Manhattan claws back people as urban counties stem outflow

New York: Turns out the pandemic hasn’t permanently dissuaded people — especially immigrants — from seeking their fortunes amid Manhattan’s gritty streets and neon lights.

The county that encompasses Manhattan added more than 17,000 residents in the year ending last July after losing almost 111,000 people in the previous 12-month period, according to population estimates released Thursday by the U.S. Census Bureau. The earlier decline was among the worst urban population losses from the COVID-19 outbreak.

New York County was among several large, urban U.S. counties that either gained residents or stemmed the rate of declines between July 2021 and July 2022 compared with a year earlier.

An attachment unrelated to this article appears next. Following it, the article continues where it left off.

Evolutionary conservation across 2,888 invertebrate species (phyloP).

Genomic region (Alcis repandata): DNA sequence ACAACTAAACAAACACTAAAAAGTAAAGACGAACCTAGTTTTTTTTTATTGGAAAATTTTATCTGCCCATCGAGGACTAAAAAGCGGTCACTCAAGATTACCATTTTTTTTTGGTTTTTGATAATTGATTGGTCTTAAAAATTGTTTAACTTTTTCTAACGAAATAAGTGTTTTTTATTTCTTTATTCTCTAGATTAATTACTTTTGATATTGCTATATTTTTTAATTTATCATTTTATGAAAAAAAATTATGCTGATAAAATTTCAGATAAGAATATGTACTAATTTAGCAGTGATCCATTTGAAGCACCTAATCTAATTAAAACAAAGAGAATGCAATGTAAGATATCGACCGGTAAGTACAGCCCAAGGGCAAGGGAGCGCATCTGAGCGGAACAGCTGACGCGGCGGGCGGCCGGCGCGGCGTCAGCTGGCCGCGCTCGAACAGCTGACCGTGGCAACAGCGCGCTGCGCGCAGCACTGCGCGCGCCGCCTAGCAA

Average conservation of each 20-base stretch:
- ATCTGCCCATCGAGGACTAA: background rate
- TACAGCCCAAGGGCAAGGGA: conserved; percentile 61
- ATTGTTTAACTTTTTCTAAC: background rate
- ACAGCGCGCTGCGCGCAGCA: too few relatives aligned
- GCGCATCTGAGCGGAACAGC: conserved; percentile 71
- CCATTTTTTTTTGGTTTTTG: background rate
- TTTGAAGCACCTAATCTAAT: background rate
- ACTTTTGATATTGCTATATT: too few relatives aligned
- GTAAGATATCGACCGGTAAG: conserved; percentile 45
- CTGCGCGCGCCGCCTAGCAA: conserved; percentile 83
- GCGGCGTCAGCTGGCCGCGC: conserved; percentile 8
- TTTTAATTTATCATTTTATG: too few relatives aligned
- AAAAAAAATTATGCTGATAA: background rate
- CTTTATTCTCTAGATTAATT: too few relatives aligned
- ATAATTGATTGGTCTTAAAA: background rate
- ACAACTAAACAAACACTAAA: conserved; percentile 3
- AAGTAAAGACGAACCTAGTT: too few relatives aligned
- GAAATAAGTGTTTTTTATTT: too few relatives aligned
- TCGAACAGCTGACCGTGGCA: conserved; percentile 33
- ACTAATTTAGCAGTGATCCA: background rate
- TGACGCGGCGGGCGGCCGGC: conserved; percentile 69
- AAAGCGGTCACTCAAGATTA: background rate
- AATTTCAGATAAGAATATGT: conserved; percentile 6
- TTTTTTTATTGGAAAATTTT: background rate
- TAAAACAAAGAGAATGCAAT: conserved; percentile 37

The reversal in population losses was particularly notable in King County, Washington, home to Seattle; as well as in large Sunbelt counties such as Dallas County, Texas; and two South Florida counties, Miami-Dade and Broward. The locations all had something in common: international immigration led the gains.

“The migration and growth patterns for counties edged closer to pre-pandemic levels this year,” said Christine Hartley, a Census Bureau official.

Population change is driven by migration, both within U.S. borders as people move around, and international trends, as people arrive from abroad. It also depends on whether births outpace deaths, or vice versa.

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